Endocrine disease from an owner’s viewpoint

March 15th, 2016

As vets I think sometimes we (OK then, I ) get caught up in the diagnosis and treatment of our patients to the exclusion of all else. This is, after all, what we are trained to do and what is expected of us. In this post I will try and step back and consider endocrine disease (diseases of the body’s hormones) from an owner’s point of view.

Let’s consider the more common endocrine diseases of cats and dogs:

1/Diabetes Mellitus

When we talk about “Diabetes” we mean, almost invariably, sugar diabetes or diabetes mellitus. In pets this is caused by a relative or absolute lack of insulin. Insulin producing cells in the pancreas have been destroyed. It is equivalent to type 1 or juvenile onset diabetes in humans, so it cannot be treated and controlled by drugs, diet and exercise. You will have to inject your dog or cat with insulin twice a day (these days it is ALWAYS twice a day). This freaks some owners out. I trot out something that my father said when I was learning to drive; when you first learn to drive you think steering is the hard part. When your pet has diabetes you think the injections will be the hard part. They won’t. After a week you will be quite confident. Even one truly needle-phobic client is making a good fist of them with an insulin pen, so relax. You will need to set aside some money for repeat glucose testing, the continuing cost of insulin and syringes, and someone needs to be there twice a day to inject the pet. All that said, follow the mantra of a sportswear company (they’re not sponsoring my website so I’m not name-checking them ) and JUST DO IT! You will save your pets life and enjoy many more months or years of good quality life together. Early detection and treatment is the key – increased thirst and appetite are often the most obvious symptoms. Stabilising a sick diabetic is way harder so get on to this early.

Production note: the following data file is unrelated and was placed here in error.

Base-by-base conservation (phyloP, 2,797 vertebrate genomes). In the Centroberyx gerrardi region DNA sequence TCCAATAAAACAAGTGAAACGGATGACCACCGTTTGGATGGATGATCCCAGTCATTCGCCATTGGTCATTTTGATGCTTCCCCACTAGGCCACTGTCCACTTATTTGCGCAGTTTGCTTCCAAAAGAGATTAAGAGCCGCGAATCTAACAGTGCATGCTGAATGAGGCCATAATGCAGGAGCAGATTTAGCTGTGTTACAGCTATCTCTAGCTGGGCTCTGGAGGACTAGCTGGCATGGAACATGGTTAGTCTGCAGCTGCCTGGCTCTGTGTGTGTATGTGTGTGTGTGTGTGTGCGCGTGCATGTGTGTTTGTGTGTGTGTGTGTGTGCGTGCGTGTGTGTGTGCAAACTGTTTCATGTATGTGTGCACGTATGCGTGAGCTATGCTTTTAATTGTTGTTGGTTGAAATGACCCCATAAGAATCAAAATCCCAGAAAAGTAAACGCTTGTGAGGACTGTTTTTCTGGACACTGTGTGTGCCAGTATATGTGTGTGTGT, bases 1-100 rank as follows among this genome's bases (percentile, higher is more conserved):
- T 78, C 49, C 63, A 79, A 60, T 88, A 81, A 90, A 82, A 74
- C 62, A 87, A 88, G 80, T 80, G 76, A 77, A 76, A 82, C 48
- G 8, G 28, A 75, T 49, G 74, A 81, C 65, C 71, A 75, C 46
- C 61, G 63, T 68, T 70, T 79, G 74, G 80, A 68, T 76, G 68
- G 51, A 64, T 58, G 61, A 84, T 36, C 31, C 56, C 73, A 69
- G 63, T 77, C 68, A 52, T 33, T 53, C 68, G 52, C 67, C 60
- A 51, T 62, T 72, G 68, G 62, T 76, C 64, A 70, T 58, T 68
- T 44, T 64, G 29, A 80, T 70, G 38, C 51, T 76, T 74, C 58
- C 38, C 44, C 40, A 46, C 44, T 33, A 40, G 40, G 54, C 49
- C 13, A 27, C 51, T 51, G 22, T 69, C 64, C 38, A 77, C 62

For cats the news is even better. I can stabilise most diabetic acts using a minimalist approach as an out patient, on a special diet and with one visit to the clinic a week, There will be some cost involved but it is not likely to be unaffordable. Cats are fascinating creatures and can drift in and out of a diabetic state, so not all cats need to be treated for life.

2/Hypothyroidism in dogs (underactive thyroid – never seen in cats in practice)

An overweight, slothful dog of any age should have thyroid function tested. There are grey areas with the blood tests so you may get a yes, a definite no or a maybe for an underactive thyroid. Trial treatment may be appropriate. Treatment is easy with twice a day pilling and very satisfying as the weight falls off and your dog’s demeanour improves rapidly. Thyroid function affects many body processes so other symptoms may occur and resolve with treatment. The only reason you wouldn’t treat this is if I’ve missed it (or you don’t let me run the blood test)! Sadly, most overweight dogs do NOT have thyroid or adrenal gland disease (see below) – they are just fed too much.

3/Hyperthyroidism in cats (overactive thyroid – very rarely seen in dogs)